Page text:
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'D'Banj and P-Square are NOT Afrobeat'

SEUN KUTI: Continuing the legacy of Fela Kuti

THEY SAY the apple doesn’t fall far from the tree and in Seun Kuti’s case; the saying couldn’t be any closer to the truth.

At age nine, Seun asked his father, Afrobeat originator and Nigerian singer Fela Kuti, if he could join him and his band Egypt 80 on stage.

After his father’s death in 1997, 14-year-old Seun became the lead singer and has not looked back. Carrying on the legacy of his father, the singer continues to tour with Eqypt 80 and performs classic Kuti hits around the world.

Being someone who has played a part in making sure that African music is brought to an international stage, you would think that Seun would be happy with the recent popularity of music emerging from countries like Nigeria, but he is not.

In fact, the multi-instrumentalist says he has no time for industry artists who are selling their music as Afrobeat, or Afrobeats, and he furiously refutes the notion that their songs should be included in the genre. Instead, he believes music made by artists like D’Banji and P-Square should be classified as 'Afropop'.

“You cannot just call some pop music Afrobeat just because it’s coming from Africa,” said the 29-year-old. “Before you call music Afrobeat, you have to understand the message, the significance and the ideology of Afrobeat.”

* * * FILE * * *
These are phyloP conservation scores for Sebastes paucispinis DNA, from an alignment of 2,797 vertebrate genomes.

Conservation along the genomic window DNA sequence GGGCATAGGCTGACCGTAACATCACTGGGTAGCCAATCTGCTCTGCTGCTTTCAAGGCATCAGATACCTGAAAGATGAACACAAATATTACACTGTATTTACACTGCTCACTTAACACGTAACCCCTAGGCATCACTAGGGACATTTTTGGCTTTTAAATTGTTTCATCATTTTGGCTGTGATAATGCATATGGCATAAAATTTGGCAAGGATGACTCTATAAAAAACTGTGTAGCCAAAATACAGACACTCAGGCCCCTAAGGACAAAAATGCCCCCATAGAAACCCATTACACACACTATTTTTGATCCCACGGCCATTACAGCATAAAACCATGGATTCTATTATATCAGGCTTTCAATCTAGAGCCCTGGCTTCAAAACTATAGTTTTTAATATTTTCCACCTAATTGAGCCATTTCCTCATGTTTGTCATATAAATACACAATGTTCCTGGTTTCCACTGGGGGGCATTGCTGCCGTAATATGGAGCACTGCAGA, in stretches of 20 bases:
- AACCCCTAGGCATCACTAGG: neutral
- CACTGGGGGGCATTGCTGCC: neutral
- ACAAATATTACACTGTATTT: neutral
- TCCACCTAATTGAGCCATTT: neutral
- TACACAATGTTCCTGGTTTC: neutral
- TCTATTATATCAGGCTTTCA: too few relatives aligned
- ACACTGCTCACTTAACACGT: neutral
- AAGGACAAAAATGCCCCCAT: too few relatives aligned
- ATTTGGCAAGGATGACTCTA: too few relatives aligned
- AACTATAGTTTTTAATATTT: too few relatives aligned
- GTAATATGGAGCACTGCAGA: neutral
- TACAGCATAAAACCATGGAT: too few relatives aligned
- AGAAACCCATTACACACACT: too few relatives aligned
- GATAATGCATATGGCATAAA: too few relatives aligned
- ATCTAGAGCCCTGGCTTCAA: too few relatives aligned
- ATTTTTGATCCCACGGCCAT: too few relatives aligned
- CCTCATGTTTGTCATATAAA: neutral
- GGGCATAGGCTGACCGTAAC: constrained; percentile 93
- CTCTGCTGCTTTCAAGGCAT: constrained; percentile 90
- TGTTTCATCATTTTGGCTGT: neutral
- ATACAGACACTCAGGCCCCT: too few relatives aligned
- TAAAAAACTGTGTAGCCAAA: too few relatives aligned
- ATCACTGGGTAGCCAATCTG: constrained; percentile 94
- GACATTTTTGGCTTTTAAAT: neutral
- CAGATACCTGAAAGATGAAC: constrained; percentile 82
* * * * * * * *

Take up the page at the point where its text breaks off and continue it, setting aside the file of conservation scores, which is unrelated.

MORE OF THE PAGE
He continued: “People forget what great impact music has on people’s feelings. Unfortunately today’s pop music is all about me, me, me. Nobody is singing about the we.”

AFROPOP: (L-R) Akon with music duo P-Square in the music video for their track Beautiful Onyinye

He added: “I recently saw P-Square’s video with Rick Ross where they are on a boat singing about beautiful girls and how they are going to spend their money on them, but I just don't see how this is going to help Africa in any shape or form. How many Africans can afford to bring their girl on a boat and spend millions of dollars buying jewellery? This is not the reality I see every day.”

Based in Lagos, Nigeria, the singer is very much carrying on in his father’s footsteps, despite claiming otherwise. And just like Fela before him, Seun’s music focuses on socio-political issues and his latest installment - Africa with fury: Rise - aims to raise the consciousness of his listeners and get them to pay attention to the world around them.

“I’ve been playing with the band for a very long time and we are very close,” said the Afrobeat musician. “Deciding to play with Egypt 80 wasn’t about carrying on the Fela Kuti legacy, but about me understanding the importance of the band and African music.”

Seun explained further that: “Inspirations for my music are the people I meet and places I visit. The people are not enjoying the benefit of our resources and our leaders are betraying us every single day. But the current situation is not only a Nigerian issue, it's happening all over Africa.”

LIKE FATHER, LIKE SON: Legendary Afrobeat singer Fela Kuti

The young activist believes the problem lies in African politics as a whole, which is restricted and geared to benefit leaders not the masses.

“The only people in Africa with a voice are politicians and artists. No politicians will ever speak the real truth about Africa or any issue. They are all busy talking about their own agenda and policies to care about the people, so we [musicians] need to use our voices to benefit the people of Africa,” said Kuti.

Having spent the majority of his life on a stage in front of adoring fans, the 29-year-old shares that his followers are like his family and he always feels home in front of a crowd.

“I feel comfortable on stage and I like performing for people”, he told The Voice, adding “It’s always fun in London."

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